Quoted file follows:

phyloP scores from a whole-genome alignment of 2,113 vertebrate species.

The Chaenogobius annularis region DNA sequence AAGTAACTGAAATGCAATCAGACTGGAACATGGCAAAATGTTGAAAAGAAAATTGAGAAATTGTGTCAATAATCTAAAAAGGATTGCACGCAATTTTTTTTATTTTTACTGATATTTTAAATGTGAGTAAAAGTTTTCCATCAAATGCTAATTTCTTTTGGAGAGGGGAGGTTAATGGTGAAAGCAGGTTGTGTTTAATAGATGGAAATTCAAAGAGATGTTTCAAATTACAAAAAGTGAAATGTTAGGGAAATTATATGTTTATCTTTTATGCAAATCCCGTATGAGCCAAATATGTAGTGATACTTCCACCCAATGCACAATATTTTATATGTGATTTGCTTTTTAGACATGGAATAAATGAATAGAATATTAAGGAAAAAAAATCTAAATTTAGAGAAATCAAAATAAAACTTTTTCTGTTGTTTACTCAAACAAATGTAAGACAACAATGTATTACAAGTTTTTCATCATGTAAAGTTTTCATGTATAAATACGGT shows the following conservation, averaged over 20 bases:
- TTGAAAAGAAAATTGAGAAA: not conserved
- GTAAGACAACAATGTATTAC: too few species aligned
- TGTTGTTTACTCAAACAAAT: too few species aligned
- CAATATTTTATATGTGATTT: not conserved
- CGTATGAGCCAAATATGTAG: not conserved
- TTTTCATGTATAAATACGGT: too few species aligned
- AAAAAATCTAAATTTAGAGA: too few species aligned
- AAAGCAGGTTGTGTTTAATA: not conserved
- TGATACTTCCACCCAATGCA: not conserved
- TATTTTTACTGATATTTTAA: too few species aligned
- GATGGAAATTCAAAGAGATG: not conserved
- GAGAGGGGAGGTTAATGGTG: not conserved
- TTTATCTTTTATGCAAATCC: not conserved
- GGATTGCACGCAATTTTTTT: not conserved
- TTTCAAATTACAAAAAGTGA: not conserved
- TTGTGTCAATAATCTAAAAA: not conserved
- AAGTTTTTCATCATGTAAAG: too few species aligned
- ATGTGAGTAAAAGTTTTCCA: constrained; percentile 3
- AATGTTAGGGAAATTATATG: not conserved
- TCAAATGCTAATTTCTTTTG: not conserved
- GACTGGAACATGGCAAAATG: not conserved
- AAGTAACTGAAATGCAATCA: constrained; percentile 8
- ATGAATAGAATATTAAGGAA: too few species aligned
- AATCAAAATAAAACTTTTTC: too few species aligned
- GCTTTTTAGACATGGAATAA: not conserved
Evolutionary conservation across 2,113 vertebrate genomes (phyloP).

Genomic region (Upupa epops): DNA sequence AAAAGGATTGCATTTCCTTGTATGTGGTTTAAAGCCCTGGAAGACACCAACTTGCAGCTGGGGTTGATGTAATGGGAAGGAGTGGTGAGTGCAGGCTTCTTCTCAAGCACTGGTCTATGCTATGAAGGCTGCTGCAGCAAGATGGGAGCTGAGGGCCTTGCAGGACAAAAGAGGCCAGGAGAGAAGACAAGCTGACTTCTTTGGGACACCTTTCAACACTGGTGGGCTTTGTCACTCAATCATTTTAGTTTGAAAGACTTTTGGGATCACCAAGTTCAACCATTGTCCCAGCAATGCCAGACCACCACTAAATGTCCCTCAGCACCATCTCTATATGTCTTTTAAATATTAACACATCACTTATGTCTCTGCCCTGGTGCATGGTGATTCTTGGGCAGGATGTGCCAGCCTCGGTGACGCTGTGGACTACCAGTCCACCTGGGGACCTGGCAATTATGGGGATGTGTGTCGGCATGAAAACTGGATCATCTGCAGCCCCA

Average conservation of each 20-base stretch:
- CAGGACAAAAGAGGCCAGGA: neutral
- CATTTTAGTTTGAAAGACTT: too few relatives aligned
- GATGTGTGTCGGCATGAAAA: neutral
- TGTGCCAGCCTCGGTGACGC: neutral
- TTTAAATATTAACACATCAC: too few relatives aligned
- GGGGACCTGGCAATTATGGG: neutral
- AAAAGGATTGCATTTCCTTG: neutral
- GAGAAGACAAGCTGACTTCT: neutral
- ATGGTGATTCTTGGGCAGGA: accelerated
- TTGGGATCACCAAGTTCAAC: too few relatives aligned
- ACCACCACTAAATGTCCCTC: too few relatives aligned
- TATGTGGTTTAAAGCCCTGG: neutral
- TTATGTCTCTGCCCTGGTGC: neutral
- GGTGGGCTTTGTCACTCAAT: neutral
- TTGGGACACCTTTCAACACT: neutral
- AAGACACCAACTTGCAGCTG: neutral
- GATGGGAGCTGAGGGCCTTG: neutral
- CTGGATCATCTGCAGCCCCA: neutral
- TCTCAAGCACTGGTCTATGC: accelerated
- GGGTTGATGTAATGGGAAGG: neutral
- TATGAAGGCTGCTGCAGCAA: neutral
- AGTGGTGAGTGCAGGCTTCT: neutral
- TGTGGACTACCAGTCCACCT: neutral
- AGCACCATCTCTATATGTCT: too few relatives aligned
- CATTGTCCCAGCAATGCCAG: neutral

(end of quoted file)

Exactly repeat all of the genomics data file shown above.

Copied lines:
phyloP scores from a whole-genome alignment of 2,113 vertebrate species.

The Chaenogobius annularis region DNA sequence AAGTAACTGAAATGCAATCAGACTGGAACATGGCAAAATGTTGAAAAGAAAATTGAGAAATTGTGTCAATAATCTAAAAAGGATTGCACGCAATTTTTTTTATTTTTACTGATATTTTAAATGTGAGTAAAAGTTTTCCATCAAATGCTAATTTCTTTTGGAGAGGGGAGGTTAATGGTGAAAGCAGGTTGTGTTTAATAGATGGAAATTCAAAGAGATGTTTCAAATTACAAAAAGTGAAATGTTAGGGAAATTATATGTTTATCTTTTATGCAAATCCCGTATGAGCCAAATATGTAGTGATACTTCCACCCAATGCACAATATTTTATATGTGATTTGCTTTTTAGACATGGAATAAATGAATAGAATATTAAGGAAAAAAAATCTAAATTTAGAGAAATCAAAATAAAACTTTTTCTGTTGTTTACTCAAACAAATGTAAGACAACAATGTATTACAAGTTTTTCATCATGTAAAGTTTTCATGTATAAATACGGT shows the following conservation, averaged over 20 bases:
- TTGAAAAGAAAATTGAGAAA: not conserved
- GTAAGACAACAATGTATTAC: too few species aligned
- TGTTGTTTACTCAAACAAAT: too few species aligned
- CAATATTTTATATGTGATTT: not conserved
- CGTATGAGCCAAATATGTAG: not conserved
- TTTTCATGTATAAATACGGT: too few species aligned
- AAAAAATCTAAATTTAGAGA: too few species aligned
- AAAGCAGGTTGTGTTTAATA: not conserved
- TGATACTTCCACCCAATGCA: not conserved
- TATTTTTACTGATATTTTAA: too few species aligned
- GATGGAAATTCAAAGAGATG: not conserved
- GAGAGGGGAGGTTAATGGTG: not conserved
- TTTATCTTTTATGCAAATCC: not conserved
- GGATTGCACGCAATTTTTTT: not conserved
- TTTCAAATTACAAAAAGTGA: not conserved
- TTGTGTCAATAATCTAAAAA: not conserved
- AAGTTTTTCATCATGTAAAG: too few species aligned
- ATGTGAGTAAAAGTTTTCCA: constrained; percentile 3
- AATGTTAGGGAAATTATATG: not conserved
- TCAAATGCTAATTTCTTTTG: not conserved
- GACTGGAACATGGCAAAATG: not conserved
- AAGTAACTGAAATGCAATCA: constrained; percentile 8
- ATGAATAGAATATTAAGGAA: too few species aligned
- AATCAAAATAAAACTTTTTC: too few species aligned
- GCTTTTTAGACATGGAATAA: not conserved
Evolutionary conservation across 2,113 vertebrate genomes (phyloP).

Genomic region (Upupa epops): DNA sequence AAAAGGATTGCATTTCCTTGTATGTGGTTTAAAGCCCTGGAAGACACCAACTTGCAGCTGGGGTTGATGTAATGGGAAGGAGTGGTGAGTGCAGGCTTCTTCTCAAGCACTGGTCTATGCTATGAAGGCTGCTGCAGCAAGATGGGAGCTGAGGGCCTTGCAGGACAAAAGAGGCCAGGAGAGAAGACAAGCTGACTTCTTTGGGACACCTTTCAACACTGGTGGGCTTTGTCACTCAATCATTTTAGTTTGAAAGACTTTTGGGATCACCAAGTTCAACCATTGTCCCAGCAATGCCAGACCACCACTAAATGTCCCTCAGCACCATCTCTATATGTCTTTTAAATATTAACACATCACTTATGTCTCTGCCCTGGTGCATGGTGATTCTTGGGCAGGATGTGCCAGCCTCGGTGACGCTGTGGACTACCAGTCCACCTGGGGACCTGGCAATTATGGGGATGTGTGTCGGCATGAAAACTGGATCATCTGCAGCCCCA

Average conservation of each 20-base stretch:
- CAGGACAAAAGAGGCCAGGA: neutral
- CATTTTAGTTTGAAAGACTT: too few relatives aligned
- GATGTGTGTCGGCATGAAAA: neutral
- TGTGCCAGCCTCGGTGACGC: neutral
- TTTAAATATTAACACATCAC: too few relatives aligned
- GGGGACCTGGCAATTATGGG: neutral
- AAAAGGATTGCATTTCCTTG: neutral
- GAGAAGACAAGCTGACTTCT: neutral
- ATGGTGATTCTTGGGCAGGA: accelerated
- TTGGGATCACCAAGTTCAAC: too few relatives aligned
- ACCACCACTAAATGTCCCTC: too few relatives aligned
- TATGTGGTTTAAAGCCCTGG: neutral
- TTATGTCTCTGCCCTGGTGC: neutral
- GGTGGGCTTTGTCACTCAAT: neutral
- TTGGGACACCTTTCAACACT: neutral
- AAGACACCAACTTGCAGCTG: neutral
- GATGGGAGCTGAGGGCCTTG: neutral
- CTGGATCATCTGCAGCCCCA: neutral
- TCTCAAGCACTGGTCTATGC: accelerated
- GGGTTGATGTAATGGGAAGG: neutral
- TATGAAGGCTGCTGCAGCAA: neutral
- AGTGGTGAGTGCAGGCTTCT: neutral
- TGTGGACTACCAGTCCACCT: neutral
- AGCACCATCTCTATATGTCT: too few relatives aligned
- CATTGTCCCAGCAATGCCAG: neutral